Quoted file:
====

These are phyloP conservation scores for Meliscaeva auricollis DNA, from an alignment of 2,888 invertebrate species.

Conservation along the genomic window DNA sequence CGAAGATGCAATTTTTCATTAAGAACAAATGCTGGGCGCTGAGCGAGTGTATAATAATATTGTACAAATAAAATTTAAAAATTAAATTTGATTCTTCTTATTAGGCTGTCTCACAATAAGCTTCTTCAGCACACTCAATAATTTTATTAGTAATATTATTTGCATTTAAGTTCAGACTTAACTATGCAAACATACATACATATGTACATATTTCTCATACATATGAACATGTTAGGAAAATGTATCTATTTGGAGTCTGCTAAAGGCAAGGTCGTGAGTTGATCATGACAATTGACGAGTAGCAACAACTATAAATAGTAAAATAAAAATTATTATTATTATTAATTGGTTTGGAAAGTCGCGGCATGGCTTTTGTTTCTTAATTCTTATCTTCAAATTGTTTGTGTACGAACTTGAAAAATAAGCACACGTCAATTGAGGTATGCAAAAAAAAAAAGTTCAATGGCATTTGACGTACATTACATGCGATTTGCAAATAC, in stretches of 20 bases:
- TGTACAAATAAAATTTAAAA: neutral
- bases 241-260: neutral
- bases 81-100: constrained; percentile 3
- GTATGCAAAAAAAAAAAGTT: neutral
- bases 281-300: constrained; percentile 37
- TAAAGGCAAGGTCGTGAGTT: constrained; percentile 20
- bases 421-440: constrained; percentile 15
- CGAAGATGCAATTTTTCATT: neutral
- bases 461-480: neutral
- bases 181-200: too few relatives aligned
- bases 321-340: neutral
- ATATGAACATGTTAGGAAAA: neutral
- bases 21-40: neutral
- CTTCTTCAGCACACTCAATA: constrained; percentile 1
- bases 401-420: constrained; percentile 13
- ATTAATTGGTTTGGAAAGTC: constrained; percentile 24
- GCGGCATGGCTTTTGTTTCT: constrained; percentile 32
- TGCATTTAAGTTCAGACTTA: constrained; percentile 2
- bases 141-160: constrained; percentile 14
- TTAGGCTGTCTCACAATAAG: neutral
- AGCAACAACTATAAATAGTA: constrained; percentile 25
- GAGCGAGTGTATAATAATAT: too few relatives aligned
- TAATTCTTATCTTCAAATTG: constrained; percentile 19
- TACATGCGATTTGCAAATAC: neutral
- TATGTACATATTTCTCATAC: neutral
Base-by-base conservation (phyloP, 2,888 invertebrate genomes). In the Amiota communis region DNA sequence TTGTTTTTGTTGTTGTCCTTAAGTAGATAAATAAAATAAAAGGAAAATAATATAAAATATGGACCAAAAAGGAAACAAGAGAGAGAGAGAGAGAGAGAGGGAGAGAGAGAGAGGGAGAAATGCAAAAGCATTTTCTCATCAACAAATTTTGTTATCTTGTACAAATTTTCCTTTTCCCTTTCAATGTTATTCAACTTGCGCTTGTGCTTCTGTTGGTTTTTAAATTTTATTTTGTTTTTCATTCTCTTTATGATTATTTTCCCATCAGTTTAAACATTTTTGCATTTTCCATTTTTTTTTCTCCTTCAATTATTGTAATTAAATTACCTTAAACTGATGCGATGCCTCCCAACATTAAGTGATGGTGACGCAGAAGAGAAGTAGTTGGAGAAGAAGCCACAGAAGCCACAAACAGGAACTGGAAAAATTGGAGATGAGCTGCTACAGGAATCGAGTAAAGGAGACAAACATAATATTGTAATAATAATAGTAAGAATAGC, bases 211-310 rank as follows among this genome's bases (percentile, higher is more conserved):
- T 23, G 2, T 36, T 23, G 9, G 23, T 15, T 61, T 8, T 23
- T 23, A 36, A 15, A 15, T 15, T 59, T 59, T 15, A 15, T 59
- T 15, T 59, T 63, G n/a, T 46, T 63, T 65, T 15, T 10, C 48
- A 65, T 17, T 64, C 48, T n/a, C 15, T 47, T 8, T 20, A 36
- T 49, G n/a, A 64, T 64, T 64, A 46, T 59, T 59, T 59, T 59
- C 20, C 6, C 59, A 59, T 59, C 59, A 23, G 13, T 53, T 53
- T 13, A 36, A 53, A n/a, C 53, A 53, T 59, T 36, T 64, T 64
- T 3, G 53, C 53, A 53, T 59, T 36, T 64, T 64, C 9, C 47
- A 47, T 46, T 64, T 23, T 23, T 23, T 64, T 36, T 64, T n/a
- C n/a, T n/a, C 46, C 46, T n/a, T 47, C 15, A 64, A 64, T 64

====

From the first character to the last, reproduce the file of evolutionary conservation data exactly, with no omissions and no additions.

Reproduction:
These are phyloP conservation scores for Meliscaeva auricollis DNA, from an alignment of 2,888 invertebrate species.

Conservation along the genomic window DNA sequence CGAAGATGCAATTTTTCATTAAGAACAAATGCTGGGCGCTGAGCGAGTGTATAATAATATTGTACAAATAAAATTTAAAAATTAAATTTGATTCTTCTTATTAGGCTGTCTCACAATAAGCTTCTTCAGCACACTCAATAATTTTATTAGTAATATTATTTGCATTTAAGTTCAGACTTAACTATGCAAACATACATACATATGTACATATTTCTCATACATATGAACATGTTAGGAAAATGTATCTATTTGGAGTCTGCTAAAGGCAAGGTCGTGAGTTGATCATGACAATTGACGAGTAGCAACAACTATAAATAGTAAAATAAAAATTATTATTATTATTAATTGGTTTGGAAAGTCGCGGCATGGCTTTTGTTTCTTAATTCTTATCTTCAAATTGTTTGTGTACGAACTTGAAAAATAAGCACACGTCAATTGAGGTATGCAAAAAAAAAAAGTTCAATGGCATTTGACGTACATTACATGCGATTTGCAAATAC, in stretches of 20 bases:
- TGTACAAATAAAATTTAAAA: neutral
- bases 241-260: neutral
- bases 81-100: constrained; percentile 3
- GTATGCAAAAAAAAAAAGTT: neutral
- bases 281-300: constrained; percentile 37
- TAAAGGCAAGGTCGTGAGTT: constrained; percentile 20
- bases 421-440: constrained; percentile 15
- CGAAGATGCAATTTTTCATT: neutral
- bases 461-480: neutral
- bases 181-200: too few relatives aligned
- bases 321-340: neutral
- ATATGAACATGTTAGGAAAA: neutral
- bases 21-40: neutral
- CTTCTTCAGCACACTCAATA: constrained; percentile 1
- bases 401-420: constrained; percentile 13
- ATTAATTGGTTTGGAAAGTC: constrained; percentile 24
- GCGGCATGGCTTTTGTTTCT: constrained; percentile 32
- TGCATTTAAGTTCAGACTTA: constrained; percentile 2
- bases 141-160: constrained; percentile 14
- TTAGGCTGTCTCACAATAAG: neutral
- AGCAACAACTATAAATAGTA: constrained; percentile 25
- GAGCGAGTGTATAATAATAT: too few relatives aligned
- TAATTCTTATCTTCAAATTG: constrained; percentile 19
- TACATGCGATTTGCAAATAC: neutral
- TATGTACATATTTCTCATAC: neutral
Base-by-base conservation (phyloP, 2,888 invertebrate genomes). In the Amiota communis region DNA sequence TTGTTTTTGTTGTTGTCCTTAAGTAGATAAATAAAATAAAAGGAAAATAATATAAAATATGGACCAAAAAGGAAACAAGAGAGAGAGAGAGAGAGAGAGGGAGAGAGAGAGAGGGAGAAATGCAAAAGCATTTTCTCATCAACAAATTTTGTTATCTTGTACAAATTTTCCTTTTCCCTTTCAATGTTATTCAACTTGCGCTTGTGCTTCTGTTGGTTTTTAAATTTTATTTTGTTTTTCATTCTCTTTATGATTATTTTCCCATCAGTTTAAACATTTTTGCATTTTCCATTTTTTTTTCTCCTTCAATTATTGTAATTAAATTACCTTAAACTGATGCGATGCCTCCCAACATTAAGTGATGGTGACGCAGAAGAGAAGTAGTTGGAGAAGAAGCCACAGAAGCCACAAACAGGAACTGGAAAAATTGGAGATGAGCTGCTACAGGAATCGAGTAAAGGAGACAAACATAATATTGTAATAATAATAGTAAGAATAGC, bases 211-310 rank as follows among this genome's bases (percentile, higher is more conserved):
- T 23, G 2, T 36, T 23, G 9, G 23, T 15, T 61, T 8, T 23
- T 23, A 36, A 15, A 15, T 15, T 59, T 59, T 15, A 15, T 59
- T 15, T 59, T 63, G n/a, T 46, T 63, T 65, T 15, T 10, C 48
- A 65, T 17, T 64, C 48, T n/a, C 15, T 47, T 8, T 20, A 36
- T 49, G n/a, A 64, T 64, T 64, A 46, T 59, T 59, T 59, T 59
- C 20, C 6, C 59, A 59, T 59, C 59, A 23, G 13, T 53, T 53
- T 13, A 36, A 53, A n/a, C 53, A 53, T 59, T 36, T 64, T 64
- T 3, G 53, C 53, A 53, T 59, T 36, T 64, T 64, C 9, C 47
- A 47, T 46, T 64, T 23, T 23, T 23, T 64, T 36, T 64, T n/a
- C n/a, T n/a, C 46, C 46, T n/a, T 47, C 15, A 64, A 64, T 64